My favorite pic: Gitmo and immunity all rolled into one.

Complete7 on June 20, 2008 at 3:06 PM

Moreover, we can now get back to ensuring that we have all of our capabilities focused once again on attack prevention, this time with bipartisan support and the active engagement of Congress.

‘Cuz, you know, when the Dems sign on to something like this, they never come back and say that it was a mistake, or that they were lied to or somehow duped into voting for it.

Kafir on June 20, 2008 at 3:08 PM

Viewtifulgare on June 20, 2008 at 2:54 PM

Very Ford-esque! Thanks for the laugh…

Rhinoboy on June 20, 2008 at 3:09 PM

Complete7 on June 20, 2008 at 3:06 PM

Quite an interesting bunch there. Here’s my favorite. A Constitutional scholar, to be sure.

amerpundit on June 20, 2008 at 3:09 PM

Republican’s enemies are terrorists.
Democrat’s enemies are Republicans.

Rhinoboy on June 20, 2008 at 3:12 PM

Oh, wait. This guy isn’t bad, either.

amerpundit on June 20, 2008 at 3:13 PM

Amazing how that dumb ole lame duck “W” keeps getting his way against the like of the great minds like Pelosi, Murtha Reid, et al. Yesterday is was funding with no withdrawal dates and today FISA.

I do see that my RINO Congressman, Walter “Surrender” Jones didn’t vote. Wonder if that was because he was out screwing off on a Friday or trying to make a statement?

Dingbat63 on June 20, 2008 at 3:18 PM

Rhinoboy on June 20, 2008 at 3:09 PM

Well, I really have no place judging…I’m a graphic and web design student, and I couldn’t pull off what these guys do. It’s all in good fun, Ed!

Viewtifulgare on June 20, 2008 at 3:20 PM

Nekkid emo girl hates teh telecom immunity.

Wrong issue buddy.

“I can haz terist talkn to each other.”

Complete7 on June 20, 2008 at 3:20 PM

Dingbat63 on June 20, 2008 at 3:18 PM

If I were them, I wouldn’t be so quick to trot out the “Bush is a dummy” meme…what does that imply about these supposedly enlightened progressives?

Viewtifulgare on June 20, 2008 at 3:21 PM

Oh, wait. This guy isn’t bad, either.

amerpundit on June 20, 2008 at 3:13 PM

Oh good, more Photoshop fodder!

Dave Shay on June 20, 2008 at 3:22 PM

What will the NY Times and WaPo do now? Back to the drawing board I guess.

Rick on June 20, 2008 at 3:33 PM

Moreover, the telecommunications companies which patriotically complied with administration requests for assistance in the emergency conditions that obtained after nearly 3,000 Americans were mass-murdered in the 9/11 attacks will receive retroactive immunity.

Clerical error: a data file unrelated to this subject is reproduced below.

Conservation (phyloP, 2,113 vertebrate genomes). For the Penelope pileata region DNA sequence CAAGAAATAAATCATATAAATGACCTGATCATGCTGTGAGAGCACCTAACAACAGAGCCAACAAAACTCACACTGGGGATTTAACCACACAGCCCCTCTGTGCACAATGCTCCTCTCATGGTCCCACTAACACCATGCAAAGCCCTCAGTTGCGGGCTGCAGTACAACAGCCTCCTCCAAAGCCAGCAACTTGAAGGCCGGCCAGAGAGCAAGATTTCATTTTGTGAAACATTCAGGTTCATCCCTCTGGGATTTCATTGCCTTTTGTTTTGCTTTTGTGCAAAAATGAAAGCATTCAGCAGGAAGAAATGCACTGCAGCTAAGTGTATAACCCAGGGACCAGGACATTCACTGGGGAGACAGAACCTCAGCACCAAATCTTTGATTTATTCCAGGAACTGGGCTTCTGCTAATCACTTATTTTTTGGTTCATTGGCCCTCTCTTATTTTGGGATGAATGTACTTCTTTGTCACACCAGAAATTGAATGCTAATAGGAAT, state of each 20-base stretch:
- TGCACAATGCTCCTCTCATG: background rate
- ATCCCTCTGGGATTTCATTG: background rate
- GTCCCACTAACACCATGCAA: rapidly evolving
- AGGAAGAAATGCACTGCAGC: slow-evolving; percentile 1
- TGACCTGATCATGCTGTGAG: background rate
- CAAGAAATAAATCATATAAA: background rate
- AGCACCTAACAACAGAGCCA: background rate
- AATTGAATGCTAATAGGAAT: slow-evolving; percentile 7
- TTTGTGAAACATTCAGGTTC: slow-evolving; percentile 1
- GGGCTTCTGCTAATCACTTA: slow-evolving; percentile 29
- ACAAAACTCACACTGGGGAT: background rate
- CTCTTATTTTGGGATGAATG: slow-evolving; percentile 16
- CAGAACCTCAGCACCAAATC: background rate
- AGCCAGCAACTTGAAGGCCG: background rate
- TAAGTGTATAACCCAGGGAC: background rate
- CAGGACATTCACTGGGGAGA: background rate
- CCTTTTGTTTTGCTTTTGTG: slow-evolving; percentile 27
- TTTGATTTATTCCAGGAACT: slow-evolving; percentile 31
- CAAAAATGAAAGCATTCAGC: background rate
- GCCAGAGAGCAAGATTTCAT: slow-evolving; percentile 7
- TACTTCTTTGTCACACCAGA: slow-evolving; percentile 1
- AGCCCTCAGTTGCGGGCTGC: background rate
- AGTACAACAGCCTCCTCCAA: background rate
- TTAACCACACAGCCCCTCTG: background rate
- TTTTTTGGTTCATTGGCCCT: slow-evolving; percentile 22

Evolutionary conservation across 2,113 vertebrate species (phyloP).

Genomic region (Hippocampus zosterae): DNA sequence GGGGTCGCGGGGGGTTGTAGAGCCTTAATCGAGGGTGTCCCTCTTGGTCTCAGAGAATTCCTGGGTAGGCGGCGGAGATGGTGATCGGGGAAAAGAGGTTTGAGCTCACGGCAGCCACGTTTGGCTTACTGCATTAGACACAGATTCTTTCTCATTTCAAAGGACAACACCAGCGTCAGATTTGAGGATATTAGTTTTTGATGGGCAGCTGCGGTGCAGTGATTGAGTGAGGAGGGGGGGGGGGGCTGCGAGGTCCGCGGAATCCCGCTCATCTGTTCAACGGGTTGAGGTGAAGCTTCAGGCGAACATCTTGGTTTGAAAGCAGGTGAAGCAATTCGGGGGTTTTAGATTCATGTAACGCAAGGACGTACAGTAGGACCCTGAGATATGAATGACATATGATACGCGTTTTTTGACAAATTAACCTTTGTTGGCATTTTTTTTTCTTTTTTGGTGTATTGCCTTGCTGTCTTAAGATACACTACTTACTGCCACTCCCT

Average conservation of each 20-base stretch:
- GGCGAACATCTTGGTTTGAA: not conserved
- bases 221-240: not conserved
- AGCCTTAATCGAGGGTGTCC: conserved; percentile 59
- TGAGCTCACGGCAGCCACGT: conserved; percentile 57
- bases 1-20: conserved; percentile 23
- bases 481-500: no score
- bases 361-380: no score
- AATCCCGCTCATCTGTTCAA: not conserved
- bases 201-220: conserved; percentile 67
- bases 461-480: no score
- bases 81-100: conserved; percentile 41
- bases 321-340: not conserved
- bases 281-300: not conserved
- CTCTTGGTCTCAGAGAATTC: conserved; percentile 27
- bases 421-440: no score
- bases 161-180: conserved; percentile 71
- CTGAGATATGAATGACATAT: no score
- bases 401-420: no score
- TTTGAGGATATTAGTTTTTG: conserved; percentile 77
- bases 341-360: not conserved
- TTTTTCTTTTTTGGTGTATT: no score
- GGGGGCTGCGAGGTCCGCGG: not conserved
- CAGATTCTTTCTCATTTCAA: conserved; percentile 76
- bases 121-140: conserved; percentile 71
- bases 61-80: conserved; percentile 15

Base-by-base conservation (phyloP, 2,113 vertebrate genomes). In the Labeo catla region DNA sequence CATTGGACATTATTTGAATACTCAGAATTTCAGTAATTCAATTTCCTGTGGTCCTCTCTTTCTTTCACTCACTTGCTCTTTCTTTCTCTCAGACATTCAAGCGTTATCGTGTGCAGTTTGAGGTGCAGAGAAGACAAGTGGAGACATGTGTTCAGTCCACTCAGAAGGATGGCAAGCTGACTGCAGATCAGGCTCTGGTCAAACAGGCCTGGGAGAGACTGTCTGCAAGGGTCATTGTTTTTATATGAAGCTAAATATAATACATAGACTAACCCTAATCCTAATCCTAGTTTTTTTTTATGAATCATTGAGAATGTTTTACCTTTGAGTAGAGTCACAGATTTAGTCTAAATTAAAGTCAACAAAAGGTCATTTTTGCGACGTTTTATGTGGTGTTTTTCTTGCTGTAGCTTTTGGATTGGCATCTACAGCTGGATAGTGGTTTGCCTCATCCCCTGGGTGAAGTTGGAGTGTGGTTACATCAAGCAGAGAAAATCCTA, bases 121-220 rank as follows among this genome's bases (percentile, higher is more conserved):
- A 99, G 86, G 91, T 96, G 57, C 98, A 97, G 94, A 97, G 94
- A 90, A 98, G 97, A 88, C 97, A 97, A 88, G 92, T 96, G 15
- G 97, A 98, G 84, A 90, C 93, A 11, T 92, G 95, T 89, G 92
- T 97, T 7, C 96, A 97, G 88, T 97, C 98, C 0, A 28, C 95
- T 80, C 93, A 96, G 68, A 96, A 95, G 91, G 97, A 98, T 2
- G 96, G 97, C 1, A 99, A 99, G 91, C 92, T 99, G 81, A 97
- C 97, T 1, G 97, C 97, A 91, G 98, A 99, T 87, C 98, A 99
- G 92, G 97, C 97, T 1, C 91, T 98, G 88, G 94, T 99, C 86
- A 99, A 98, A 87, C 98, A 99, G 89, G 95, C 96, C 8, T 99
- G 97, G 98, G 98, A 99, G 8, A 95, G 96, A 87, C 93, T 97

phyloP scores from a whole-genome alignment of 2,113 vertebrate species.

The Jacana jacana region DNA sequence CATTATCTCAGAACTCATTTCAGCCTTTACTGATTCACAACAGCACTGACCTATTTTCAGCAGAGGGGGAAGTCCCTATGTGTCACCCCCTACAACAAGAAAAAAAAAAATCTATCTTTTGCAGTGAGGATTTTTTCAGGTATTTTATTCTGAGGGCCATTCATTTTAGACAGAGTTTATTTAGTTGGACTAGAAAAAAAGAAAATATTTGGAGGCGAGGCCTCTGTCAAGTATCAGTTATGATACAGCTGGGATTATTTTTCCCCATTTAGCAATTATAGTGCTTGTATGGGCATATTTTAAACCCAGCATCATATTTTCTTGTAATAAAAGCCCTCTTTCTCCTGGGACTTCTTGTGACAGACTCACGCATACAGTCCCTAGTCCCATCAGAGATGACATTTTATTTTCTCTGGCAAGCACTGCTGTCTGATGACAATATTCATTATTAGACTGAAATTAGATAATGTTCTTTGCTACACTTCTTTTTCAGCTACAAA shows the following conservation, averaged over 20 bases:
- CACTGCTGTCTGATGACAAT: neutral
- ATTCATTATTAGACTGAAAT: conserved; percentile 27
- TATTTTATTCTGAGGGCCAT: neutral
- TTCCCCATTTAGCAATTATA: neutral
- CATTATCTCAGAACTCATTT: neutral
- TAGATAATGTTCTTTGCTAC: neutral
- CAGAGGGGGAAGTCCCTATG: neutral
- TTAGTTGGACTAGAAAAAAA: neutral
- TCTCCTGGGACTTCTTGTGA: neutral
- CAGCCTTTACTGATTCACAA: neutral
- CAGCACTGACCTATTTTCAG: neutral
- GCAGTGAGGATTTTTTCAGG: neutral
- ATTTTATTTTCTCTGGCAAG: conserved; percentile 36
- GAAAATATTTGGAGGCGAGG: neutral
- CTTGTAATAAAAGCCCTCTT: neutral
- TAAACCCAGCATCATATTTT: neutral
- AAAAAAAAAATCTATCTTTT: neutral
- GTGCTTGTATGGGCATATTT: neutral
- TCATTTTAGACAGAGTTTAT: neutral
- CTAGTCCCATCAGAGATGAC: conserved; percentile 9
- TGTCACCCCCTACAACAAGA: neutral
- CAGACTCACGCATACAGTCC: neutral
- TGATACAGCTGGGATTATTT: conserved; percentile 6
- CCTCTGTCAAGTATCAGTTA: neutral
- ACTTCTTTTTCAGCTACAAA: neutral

This is a steaming load of authoritarian government-trusting B.S.

The illegal spying went on for years. It wasn’t a short period of “emergency conditions.” This was (and likely still is) sustained illegal spying on American citizens on American soil. Furthermore, the immunity sets a precedent for law-breaking at the government’s request. Break the law with a “note” from Daddy Government and he’ll make sure you don’t face consequences for your crimes.

And only those private actors who can show, by “substantial evidence” that they were complying with a written request from government will be afforded immunity.

McCarthy would support his own execution if the assassin could show a note from the government requesting the action. That’s authoritarianism — the power for the government to break the law.

Mark Jaquith on June 20, 2008 at 3:35 PM

Blue Dog Democrats were putting pressure on the House leadership. But more importantly were the surveillance projects that were taking place before the old law expired. They were soon to expire leaving U.S. intelligence agencies in the dark. Democrats were smart enough to know a terrorist attack because we were blind would be (justly) dropped into their laps.

One of the Democrats who voted against the bill was Rep. Steve Kagen (WI) who in 2006 said he’d fight terrorist on a plane. Obviously he’d rather do that than prevent them from getting on the plane.

seanhackbarth on June 20, 2008 at 3:36 PM

Sorry, forgot the Kagan video clip.

seanhackbarth on June 20, 2008 at 3:36 PM

Did they pardon Benedict Arnold while they were at it?

alphie on June 20, 2008 at 3:38 PM

I can hear the thunderous stampede of petrified jihadists fleeing the country already.